Introduction Most national guidelines for the prevention of mother-to-child transmission of HIV in Europe updated between 2001 and 2010 recommend vaginal deliveries for women with undetectable or very low viral load (VL). Our aim was to explore the impact of these new guidelines on the rates of vaginal deliveries among HIV-positive women in Europe.

Methods In a pooled analysis of data on HIV-positive pregnant women enrolled in the Swiss Mother & Child HIV Cohort Study and the European Collaborative Study 2000 to 2010, deliveries were classified as occurring pre- or postpublication of national guidelines recommending vaginal delivery.

Results Overall, 2663 women with 3013 deliveries were included from 10 countries; 28% women were diagnosed with HIV during pregnancy. Combination antiretroviral therapy was used in most pregnancies (2020, 73%), starting during the first or second trimester in 78% and during the third trimester in 22%; in 25% pregnancies, the woman conceived on combination antiretroviral therapy. Overall, in 86% pregnancies, a VL < 400 copies per milliliter was achieved before delivery. The proportion of vaginal deliveries increased from 17% (414/2377) before the change in guidelines to 52% (313/600) after; elective Caesarean section rates decreased from 65% to 27%. The proportion of women with undetectable VL having a Caesarean section was 55% after implementation of new guidelines. We observed a decrease of late preterm deliveries from 16% (377/2354) before to 7% (42/599) after the change in guidelines (P < 0.001).

Conclusion There are still missed opportunities for women with HIV to fully suppress their VL and to deliver vaginally in Europe.

18

Apr, 2013

Improvements in virological control among women conceiving on cART in Western Europe

 

Authors: Bailey H, Townsend CL, Cortina-Borja M, Thorne C; for the European Collaborative Study in EuroCoord.

Published in: AIDS 2013; 27:2312-2315

Abstract Among 396 HIV-infected women conceiving on combination antiretroviral therapy and enrolled in the European Collaborative Study in 2000–2011, the proportion with virological failure (>200 copies/ml after ≥24 weeks of treatment) declined substantially from 34% in 2000–2001 to 3% in 2010–2011. In adjusted analyses, younger women and those with at least two children were at increased risk of virological failure, highlighting the importance of close monitoring and adherence support.

 

 

27

Mar, 2013

Use of combination neonatal prophylaxis for the prevention of mother-to-child transmission of HIV infection in European high-risk infants.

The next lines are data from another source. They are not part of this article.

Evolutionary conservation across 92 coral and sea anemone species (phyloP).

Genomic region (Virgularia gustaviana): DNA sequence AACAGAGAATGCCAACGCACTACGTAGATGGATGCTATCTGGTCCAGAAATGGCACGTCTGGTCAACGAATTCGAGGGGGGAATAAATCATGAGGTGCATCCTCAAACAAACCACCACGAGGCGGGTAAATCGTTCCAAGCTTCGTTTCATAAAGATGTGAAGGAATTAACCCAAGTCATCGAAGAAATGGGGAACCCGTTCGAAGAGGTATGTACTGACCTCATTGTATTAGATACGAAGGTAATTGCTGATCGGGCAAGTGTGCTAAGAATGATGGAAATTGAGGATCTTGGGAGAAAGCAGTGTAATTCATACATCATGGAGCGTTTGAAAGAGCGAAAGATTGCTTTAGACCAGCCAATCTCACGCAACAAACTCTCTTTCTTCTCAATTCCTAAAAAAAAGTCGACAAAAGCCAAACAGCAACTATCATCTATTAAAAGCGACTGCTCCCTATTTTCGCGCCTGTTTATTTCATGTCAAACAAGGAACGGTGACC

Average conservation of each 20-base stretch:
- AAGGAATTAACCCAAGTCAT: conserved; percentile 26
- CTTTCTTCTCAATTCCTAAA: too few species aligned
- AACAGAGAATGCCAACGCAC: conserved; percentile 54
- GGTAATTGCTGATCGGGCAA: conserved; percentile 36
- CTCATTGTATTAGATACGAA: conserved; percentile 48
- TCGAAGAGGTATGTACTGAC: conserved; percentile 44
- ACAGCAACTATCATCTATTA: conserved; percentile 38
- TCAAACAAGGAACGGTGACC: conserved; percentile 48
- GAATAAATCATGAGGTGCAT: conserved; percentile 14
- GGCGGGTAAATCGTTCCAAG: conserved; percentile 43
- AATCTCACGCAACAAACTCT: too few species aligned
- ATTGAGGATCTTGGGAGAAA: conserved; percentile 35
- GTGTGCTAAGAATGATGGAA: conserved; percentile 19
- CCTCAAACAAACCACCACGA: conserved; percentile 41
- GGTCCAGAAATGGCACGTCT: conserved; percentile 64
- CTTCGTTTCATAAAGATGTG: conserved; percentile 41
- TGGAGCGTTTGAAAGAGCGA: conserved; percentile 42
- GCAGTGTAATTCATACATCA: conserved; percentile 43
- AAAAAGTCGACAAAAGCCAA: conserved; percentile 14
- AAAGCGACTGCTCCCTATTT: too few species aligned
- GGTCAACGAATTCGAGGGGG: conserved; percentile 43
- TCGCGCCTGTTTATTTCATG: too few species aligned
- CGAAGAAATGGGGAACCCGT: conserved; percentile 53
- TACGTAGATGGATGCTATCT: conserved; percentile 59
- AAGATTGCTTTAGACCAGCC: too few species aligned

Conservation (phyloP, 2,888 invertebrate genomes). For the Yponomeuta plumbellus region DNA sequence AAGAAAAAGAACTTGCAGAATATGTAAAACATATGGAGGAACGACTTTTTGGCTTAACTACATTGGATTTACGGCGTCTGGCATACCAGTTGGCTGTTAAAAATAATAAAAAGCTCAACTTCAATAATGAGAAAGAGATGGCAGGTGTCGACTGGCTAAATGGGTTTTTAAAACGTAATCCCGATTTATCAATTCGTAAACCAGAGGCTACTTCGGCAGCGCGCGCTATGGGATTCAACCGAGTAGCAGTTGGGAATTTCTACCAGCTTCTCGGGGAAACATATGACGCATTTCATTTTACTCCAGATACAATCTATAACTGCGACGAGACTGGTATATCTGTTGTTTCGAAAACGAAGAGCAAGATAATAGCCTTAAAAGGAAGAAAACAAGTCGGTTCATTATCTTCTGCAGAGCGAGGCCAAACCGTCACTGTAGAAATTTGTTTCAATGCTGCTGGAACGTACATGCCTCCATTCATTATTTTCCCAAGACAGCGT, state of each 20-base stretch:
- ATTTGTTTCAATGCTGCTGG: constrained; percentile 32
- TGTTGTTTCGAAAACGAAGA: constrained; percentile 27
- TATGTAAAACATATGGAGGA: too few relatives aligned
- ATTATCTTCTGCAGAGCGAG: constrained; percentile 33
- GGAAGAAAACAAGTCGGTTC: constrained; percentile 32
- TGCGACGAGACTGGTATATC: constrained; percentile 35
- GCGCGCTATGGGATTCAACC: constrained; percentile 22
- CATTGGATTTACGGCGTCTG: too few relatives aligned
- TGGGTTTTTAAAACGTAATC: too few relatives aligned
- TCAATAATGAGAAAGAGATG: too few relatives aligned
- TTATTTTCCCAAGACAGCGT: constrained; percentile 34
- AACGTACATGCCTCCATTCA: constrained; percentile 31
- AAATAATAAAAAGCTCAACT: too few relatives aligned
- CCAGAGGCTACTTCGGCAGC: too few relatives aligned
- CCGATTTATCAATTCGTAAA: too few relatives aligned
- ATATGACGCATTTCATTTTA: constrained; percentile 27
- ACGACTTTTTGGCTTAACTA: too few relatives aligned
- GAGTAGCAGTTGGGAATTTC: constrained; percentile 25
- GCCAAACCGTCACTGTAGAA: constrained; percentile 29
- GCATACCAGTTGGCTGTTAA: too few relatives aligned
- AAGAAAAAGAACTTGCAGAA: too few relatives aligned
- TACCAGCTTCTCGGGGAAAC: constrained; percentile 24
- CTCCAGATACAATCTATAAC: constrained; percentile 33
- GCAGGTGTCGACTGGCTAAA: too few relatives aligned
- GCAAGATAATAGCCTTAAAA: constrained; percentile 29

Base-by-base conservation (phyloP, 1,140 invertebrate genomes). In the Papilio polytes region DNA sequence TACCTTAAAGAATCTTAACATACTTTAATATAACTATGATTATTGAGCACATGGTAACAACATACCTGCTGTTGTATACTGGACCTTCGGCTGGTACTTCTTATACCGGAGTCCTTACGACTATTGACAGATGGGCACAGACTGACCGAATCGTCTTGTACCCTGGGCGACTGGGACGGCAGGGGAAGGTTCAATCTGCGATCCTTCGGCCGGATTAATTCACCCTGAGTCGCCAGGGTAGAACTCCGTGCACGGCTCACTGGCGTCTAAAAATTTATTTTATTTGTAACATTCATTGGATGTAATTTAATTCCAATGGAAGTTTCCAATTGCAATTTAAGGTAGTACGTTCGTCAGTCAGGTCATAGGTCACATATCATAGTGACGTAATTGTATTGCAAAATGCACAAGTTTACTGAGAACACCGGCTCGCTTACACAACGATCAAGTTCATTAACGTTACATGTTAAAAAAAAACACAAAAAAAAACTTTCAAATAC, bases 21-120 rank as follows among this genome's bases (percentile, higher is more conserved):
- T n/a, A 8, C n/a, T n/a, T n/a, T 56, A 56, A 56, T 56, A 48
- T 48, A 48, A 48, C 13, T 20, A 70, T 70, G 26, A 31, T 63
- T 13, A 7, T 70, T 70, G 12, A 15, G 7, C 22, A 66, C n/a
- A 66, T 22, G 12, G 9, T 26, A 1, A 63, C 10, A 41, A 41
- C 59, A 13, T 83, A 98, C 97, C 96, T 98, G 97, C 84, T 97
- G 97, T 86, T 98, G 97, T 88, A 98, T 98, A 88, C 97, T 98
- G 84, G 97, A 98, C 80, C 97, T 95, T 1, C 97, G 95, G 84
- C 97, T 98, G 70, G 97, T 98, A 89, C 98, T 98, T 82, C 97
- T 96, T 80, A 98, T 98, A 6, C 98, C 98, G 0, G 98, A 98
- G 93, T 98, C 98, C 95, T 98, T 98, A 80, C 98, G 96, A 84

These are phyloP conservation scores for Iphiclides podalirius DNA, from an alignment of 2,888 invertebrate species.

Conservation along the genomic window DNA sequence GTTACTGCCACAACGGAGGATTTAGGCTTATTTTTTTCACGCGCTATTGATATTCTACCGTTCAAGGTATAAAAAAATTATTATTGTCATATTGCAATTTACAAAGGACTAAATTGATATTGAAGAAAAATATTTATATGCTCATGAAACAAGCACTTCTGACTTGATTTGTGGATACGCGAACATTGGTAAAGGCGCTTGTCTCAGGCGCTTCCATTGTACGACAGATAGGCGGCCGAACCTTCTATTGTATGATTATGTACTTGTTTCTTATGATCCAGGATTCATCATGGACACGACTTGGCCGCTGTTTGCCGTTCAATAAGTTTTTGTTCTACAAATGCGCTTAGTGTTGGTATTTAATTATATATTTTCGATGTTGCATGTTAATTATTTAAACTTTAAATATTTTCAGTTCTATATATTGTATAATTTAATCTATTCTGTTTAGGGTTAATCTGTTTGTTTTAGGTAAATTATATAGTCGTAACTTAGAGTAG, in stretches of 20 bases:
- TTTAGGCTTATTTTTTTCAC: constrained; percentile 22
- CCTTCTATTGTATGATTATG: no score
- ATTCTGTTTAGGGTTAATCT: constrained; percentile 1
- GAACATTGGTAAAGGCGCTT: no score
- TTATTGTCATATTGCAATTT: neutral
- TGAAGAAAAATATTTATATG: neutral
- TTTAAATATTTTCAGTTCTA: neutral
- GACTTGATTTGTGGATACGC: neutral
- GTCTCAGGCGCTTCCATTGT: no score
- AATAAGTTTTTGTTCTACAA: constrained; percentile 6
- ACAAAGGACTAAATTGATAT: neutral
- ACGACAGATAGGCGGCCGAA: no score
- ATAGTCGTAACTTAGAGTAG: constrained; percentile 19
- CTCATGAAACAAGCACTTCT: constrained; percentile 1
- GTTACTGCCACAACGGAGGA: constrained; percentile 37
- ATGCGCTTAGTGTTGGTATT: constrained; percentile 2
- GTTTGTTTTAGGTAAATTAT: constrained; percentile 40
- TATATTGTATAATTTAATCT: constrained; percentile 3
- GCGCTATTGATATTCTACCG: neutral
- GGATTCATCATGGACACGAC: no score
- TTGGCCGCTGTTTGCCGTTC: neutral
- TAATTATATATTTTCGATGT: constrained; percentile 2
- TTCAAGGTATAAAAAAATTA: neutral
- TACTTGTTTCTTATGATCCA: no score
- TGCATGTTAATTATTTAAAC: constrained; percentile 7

Authors: Chiappini E, Galli L, Giaquinto C, et al. European Pregnancy and Paediatric HIV Cohort Collaboration (EPPICC) study group in EuroCoord.

Published in: AIDS 2013; 27(6): 991-1000

Objectives To evaluate use of combination neonatal prophylaxis (CNP) in infants at high risk for mother-to-child transmission(MTCT) of HIV in Europe and investigate whether CNP is more effective in preventing MTCT than single drug neonatal prophylaxis (SNP).

Design Individual patient-data meta-analysis across eight observational studies.

Methods Factors associated with CNP receipt and with MTCT were explored by logistic regression using data from non-breastfed infants, born between 1996 and 2010 and at high risk for MTCT.

Results In 5285 mother-infant pairs, 1463 (27.7%) had no antenatal or intrapartum antiretroviral prophylaxis, 915 (17.3%) had only intrapartum prophylaxis and 2907 (55.0%) mothers had detectable delivery viral load despite receiving antenatal antiretroviral therapy. Any neonatal prophylaxis was administered to 4623 (87.5%) infants altogether; 1105 (23.9%) received CNP. Factors significantly associated with the receipt of CNP were later calendar birth year, no elective caesarean section, maternal CD4 cell count less than 200 cells/μl, maternal delivery viral load more than 1000 copies/ml, no antenatal antiretroviral therapy, receipt of intrapartum single-dose nevirapine and cohort. After adjustment, absence of neonatal prophylaxis was associated with higher risk of MTCT compared to neonatal prophylaxis [adjusted odds ratio (aOR) 2.29; 95% confidence interval (95% CI) 1.46-2.59; P < 0.0001]. Further, there was no association between CNP and MTCT compared to SNP (aOR 1.41; 95% CI 0.97-2.5; P = 0.07).

Conclusion In this European population, CNP use is increasing and associated with presence of MTCT risk factors. The finding of no observed difference in MTCT risk between one drug and CNP may reflect residual confounding or the fact that CNP may be effective only in a subgroup of infants rather than the whole population of high-risk infants.